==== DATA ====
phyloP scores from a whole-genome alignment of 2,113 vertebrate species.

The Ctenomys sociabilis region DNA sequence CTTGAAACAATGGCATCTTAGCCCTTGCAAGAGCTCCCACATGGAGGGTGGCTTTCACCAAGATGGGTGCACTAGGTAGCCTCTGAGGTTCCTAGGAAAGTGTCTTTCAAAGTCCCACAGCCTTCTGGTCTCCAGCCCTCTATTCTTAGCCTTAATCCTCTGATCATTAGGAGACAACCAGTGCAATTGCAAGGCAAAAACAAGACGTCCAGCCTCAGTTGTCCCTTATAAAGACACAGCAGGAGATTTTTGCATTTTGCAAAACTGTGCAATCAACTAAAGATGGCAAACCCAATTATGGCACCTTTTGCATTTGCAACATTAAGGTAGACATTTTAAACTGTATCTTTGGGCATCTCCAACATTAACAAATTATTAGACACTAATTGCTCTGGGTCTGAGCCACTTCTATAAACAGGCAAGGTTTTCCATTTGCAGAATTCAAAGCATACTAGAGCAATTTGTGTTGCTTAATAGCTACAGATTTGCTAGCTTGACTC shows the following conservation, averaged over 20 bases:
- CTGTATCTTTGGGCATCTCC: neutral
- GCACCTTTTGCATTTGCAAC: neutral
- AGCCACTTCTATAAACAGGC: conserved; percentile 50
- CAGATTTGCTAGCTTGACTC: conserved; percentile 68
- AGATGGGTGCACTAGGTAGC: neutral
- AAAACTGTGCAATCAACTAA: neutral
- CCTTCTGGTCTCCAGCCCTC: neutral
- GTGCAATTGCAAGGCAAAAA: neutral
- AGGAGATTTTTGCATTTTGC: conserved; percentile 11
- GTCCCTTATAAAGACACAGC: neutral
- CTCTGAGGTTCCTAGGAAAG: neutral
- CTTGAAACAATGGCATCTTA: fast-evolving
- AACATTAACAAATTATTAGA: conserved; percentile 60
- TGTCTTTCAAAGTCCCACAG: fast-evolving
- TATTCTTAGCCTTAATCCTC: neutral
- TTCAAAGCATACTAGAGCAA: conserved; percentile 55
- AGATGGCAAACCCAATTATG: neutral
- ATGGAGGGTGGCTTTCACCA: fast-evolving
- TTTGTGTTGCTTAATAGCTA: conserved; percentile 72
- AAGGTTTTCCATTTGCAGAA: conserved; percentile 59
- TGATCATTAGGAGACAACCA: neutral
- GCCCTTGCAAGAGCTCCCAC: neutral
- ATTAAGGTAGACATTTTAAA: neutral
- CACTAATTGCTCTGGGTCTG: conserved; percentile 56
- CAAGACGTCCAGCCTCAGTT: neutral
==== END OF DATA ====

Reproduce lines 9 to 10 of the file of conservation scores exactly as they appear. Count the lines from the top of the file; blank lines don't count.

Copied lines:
- CCTTCTGGTCTCCAGCCCTC: neutral
- GTGCAATTGCAAGGCAAAAA: neutral